Trust your common sense and what your gut tells you. Make sure you're not wearing blinders when it comes to your publishing dream. The idea that any agent is better than no agent is most often not true.
STATUS: Just finished our first Pub Rants Video Webinar. I had a blast. We definitely need to tweak some things for next one though. If you were there, thank you for being our first guinea pigs!
What’s playing on the XM or iPod right now? SHOW ME THE MEANING OF BEING LONELY by Backstreet Boys
While on the train to Venice (and boy do I like saying a statement like that--makes me sound so cosmopolitan) Simone Elkeles's friend Nanci had a copy of 50 Shades of Grey.
You'd have to be living under a rock not to have heard about this title. But just in case you have been, here is a link to get you up to speed. It's been in all the publishing news as of late. It's an erotica novel that started life as Twilight fan fiction and then went viral a couple of weeks ago. So there was a big publishing deal and then the movie rights sold just this week.
If something is getting that much attention, it's probably worth an hour of my time to give it a look so I asked Nanci if I could borrow her copy. I read several chapters and I have to admit, I'm not getting it. To be honest, if it had come in via our slush pile, I would have passed on it without requesting a full. I didn't connect with the characters or find myself enmeshed in the writing. Now granted, this genre is not my bailiwick so that's going to be a factor.
Still, it's obviously tapping into some cultural zeitgeist and on that point, I'm curious. It obviously works for a lot of other people so I'd like to know why.
So blog readers, if you read and liked it, share with me because I'm genuinely curious to know.
STATUS: Popped in on a Saturday to finish up a few things. This afternoon Chutney and I are heading into the mountains for a nice long hike.
What’s playing on the XM or iPod right now? THE MORE I SEE YOU by Michael Buble
Kudos to blog reader and commenter Elizabeth who manned up and explained the appeal of 50 Shades of Grey. Just in case you didn't catch her comment in that section, I'm including Elizabeth's post in its entirety.
I'll man up. I read the hell out of it. All three installments in two and a half days. 800,000 words. BOOM. Just like that. I think I gave it four stars on Goodreads or something.
And here's why:
I couldn't put it down.
True, it's technically a mess. It's randomly punctuated. The dialogue is all over the place. The characters are bipolar. The sex is vanilla. Typos abound (at one point Christian stared at Ana like "a bacon in the night" which made a weird sort of sense, actually). Ana has this really weird habit of doing figure skating jumps off gymnastics apparatuses. And it started out as fanfic, which I get the impression I'm supposed to be all up in arms about. But holy cow. Do you know the last time I read that many words in such a short period of time? Harry Potter and the Order of the Phoenix.
Here's what I think people don't understand: Good hardly ever factors into popular or entertaining. People aren't going to youtube, for example, to watch someone do something meaningful or profound. They're going to watch some guy stick a lit firecracker up his bum. I would rather see Sharktopus than The English Patient. That's just how I roll.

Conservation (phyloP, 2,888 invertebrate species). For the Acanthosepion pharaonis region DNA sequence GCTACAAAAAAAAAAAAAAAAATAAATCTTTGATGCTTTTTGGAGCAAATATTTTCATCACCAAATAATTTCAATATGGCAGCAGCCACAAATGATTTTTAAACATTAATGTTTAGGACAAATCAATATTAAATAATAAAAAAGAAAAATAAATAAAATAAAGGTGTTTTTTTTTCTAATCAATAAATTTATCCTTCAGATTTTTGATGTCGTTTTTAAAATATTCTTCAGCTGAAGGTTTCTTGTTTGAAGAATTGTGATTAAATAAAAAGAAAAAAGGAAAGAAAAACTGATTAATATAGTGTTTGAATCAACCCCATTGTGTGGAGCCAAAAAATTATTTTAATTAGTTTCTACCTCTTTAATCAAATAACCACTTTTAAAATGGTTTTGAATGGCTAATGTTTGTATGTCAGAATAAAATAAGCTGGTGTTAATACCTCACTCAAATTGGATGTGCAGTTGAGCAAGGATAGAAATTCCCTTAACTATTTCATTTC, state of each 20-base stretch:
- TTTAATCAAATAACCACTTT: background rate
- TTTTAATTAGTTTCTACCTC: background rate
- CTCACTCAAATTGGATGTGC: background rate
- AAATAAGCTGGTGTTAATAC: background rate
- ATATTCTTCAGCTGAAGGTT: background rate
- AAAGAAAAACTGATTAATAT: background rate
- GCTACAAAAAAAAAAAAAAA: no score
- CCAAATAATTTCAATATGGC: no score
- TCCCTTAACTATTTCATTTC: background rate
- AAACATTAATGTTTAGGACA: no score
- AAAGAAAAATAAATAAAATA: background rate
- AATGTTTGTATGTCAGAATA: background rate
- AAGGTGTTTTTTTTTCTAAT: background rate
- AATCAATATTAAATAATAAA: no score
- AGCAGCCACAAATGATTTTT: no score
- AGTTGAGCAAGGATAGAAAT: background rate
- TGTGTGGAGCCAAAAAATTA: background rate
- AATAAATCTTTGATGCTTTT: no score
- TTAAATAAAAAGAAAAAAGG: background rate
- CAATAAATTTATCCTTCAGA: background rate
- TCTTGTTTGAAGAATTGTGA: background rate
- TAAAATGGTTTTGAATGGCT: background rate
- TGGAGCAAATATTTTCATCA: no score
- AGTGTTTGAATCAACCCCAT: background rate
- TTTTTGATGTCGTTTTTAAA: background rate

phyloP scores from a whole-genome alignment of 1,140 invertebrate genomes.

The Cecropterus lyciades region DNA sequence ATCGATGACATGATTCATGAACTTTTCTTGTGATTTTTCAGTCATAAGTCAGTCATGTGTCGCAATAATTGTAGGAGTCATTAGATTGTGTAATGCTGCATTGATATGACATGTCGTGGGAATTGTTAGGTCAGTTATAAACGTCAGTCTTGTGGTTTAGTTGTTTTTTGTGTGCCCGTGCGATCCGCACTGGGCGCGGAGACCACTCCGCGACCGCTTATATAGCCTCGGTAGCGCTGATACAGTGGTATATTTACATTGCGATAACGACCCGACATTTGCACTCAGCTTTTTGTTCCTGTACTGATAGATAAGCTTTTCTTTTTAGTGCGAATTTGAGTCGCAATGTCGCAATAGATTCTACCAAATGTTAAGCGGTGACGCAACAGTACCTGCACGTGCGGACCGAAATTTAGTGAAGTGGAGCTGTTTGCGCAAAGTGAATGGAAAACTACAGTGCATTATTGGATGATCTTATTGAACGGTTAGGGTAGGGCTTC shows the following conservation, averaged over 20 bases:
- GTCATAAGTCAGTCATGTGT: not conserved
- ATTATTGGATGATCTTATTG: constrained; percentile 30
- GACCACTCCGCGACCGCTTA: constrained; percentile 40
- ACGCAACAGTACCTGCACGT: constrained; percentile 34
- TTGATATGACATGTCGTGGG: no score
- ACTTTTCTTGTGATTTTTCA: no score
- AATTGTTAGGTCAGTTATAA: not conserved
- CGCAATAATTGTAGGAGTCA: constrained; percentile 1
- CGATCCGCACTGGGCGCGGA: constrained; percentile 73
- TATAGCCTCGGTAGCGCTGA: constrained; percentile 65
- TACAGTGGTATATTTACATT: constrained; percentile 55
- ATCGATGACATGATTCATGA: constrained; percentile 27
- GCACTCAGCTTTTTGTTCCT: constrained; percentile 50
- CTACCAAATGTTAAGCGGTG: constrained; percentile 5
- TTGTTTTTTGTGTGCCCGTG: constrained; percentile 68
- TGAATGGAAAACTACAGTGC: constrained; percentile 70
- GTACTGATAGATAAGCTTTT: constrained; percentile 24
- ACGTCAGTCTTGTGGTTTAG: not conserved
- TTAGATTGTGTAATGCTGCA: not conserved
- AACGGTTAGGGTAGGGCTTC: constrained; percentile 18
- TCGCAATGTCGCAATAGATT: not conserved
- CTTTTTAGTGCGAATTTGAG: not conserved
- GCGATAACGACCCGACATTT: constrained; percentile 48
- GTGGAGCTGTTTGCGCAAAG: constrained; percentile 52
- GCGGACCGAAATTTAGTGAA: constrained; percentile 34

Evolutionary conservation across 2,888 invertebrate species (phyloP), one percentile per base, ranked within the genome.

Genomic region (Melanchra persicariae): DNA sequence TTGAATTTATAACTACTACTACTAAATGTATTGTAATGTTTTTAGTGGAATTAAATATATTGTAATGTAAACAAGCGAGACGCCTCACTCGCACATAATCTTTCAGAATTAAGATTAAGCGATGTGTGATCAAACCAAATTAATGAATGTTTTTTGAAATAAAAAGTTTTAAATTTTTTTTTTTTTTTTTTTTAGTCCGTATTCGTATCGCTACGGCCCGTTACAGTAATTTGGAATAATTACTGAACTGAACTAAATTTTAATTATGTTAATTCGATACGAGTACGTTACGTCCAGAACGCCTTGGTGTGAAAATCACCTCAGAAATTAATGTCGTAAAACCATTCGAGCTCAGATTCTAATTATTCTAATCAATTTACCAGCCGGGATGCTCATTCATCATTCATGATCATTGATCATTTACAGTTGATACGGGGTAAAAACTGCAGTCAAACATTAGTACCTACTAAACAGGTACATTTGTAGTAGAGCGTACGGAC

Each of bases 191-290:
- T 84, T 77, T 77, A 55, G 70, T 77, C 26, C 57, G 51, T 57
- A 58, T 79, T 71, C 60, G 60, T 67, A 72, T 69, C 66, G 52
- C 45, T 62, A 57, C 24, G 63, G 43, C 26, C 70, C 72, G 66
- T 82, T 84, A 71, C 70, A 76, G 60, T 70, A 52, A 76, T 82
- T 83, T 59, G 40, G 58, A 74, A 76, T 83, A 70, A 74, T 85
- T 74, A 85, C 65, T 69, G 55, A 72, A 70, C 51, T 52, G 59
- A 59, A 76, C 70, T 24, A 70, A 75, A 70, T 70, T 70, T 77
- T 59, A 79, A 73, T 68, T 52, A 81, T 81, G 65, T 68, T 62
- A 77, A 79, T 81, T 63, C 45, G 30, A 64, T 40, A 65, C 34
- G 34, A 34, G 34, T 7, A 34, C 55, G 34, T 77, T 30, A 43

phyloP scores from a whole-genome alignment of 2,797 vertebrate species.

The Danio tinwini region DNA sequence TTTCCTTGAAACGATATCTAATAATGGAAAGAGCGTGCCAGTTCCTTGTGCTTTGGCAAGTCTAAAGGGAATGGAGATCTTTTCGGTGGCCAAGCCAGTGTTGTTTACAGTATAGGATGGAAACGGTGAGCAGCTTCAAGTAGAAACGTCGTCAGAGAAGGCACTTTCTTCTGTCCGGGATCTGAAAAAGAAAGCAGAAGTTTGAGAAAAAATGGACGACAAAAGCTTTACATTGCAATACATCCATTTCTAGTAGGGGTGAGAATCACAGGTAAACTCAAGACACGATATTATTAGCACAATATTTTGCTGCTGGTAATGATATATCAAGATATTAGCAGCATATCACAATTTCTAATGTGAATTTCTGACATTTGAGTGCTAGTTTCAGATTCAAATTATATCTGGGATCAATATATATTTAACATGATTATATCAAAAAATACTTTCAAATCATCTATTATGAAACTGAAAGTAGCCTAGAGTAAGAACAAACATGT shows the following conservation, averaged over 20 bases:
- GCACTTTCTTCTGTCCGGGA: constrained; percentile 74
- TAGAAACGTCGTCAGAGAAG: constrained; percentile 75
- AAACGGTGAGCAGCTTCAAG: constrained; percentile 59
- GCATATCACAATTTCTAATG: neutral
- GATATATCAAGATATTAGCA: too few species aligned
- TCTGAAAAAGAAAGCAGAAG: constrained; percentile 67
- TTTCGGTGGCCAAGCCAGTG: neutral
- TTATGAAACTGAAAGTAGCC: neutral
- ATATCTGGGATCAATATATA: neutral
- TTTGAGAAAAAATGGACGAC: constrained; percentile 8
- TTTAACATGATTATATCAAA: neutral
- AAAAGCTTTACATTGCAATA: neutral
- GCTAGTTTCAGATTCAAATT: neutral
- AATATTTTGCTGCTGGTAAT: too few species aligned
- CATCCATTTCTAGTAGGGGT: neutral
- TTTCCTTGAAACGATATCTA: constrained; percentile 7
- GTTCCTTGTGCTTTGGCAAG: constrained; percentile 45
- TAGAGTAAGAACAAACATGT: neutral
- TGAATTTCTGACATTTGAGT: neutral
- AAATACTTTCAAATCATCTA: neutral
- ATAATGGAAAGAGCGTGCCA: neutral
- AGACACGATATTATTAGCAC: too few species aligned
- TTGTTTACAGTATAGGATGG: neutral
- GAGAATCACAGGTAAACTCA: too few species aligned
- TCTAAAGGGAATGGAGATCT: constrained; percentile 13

So there's something to be said for things that are a little bit campy. I'm a little bit campy. So are my friends. When I got to the point in the book where I realized it was going to be one THOSE stories (I didn't see a lot of Twilight in 50 Shades, but it totally read like "crack-fic" fan-fiction), the first thing I did was go on Facebook and tell two of my friends, "Hey, you have to read this." Because it was absolutely the kind of book they would love. And they did love it.
Nine copies sold between the three of us. We all felt like we got our money's worth. Not because it was good, remember, but because it spoke that little spot in our hearts that loves those kinds of stories. The fact that it was kind of poorly written just made it that much better.
And I can't explain why that is. I don't know why this book, with its myriad of flaws, the least of which being its word count, held me captive in a way that other, arguably "better" books didn't.
I loved that she was willing to simply be honest and put her reaction to the book out there. For me, I'm thinking this book is kind of like trends that happen in other mediums. There's no easy or clear explanation. It just happens and something becomes wildly popular. For example, the phenom of Ugg Boots (which are not particularly attractive) or croc shoes for that matter. The youtube phenom for Randall's narration of National Geographic footage: The Crazy Nastyass Honey Badger.
There's a spark. It taps into some zeitgeist. There's no explaining it and quite frankly, I don't think we have to. It is what it is.
For me, I'm not sure I would recognize it under all the flaws. I couldn't get past the writing and a lot of groan worthy dialogue. But in the end, who cares what I think. The public has spoken and in the end, that's the opinion that matters.
By: Kristin Nelson,
Blog: Pub Rants
(Login to Add to MyJacketFlap
Add a tag
STATUS: I was wondering when the "too good to be true" weather would end and we'd get the smack down. It snowed today. Spring in Colorado.
What’s playing on the XM or iPod right now? WISHING YOU WERE HERE by Chicago
Honestly, I'm just not clever enough for Facebook. Or that's how I feel most of the times. I've been on FB for several years just for family and friends. I like it well enough but post sporadically. However, I love reading everybody else's posts.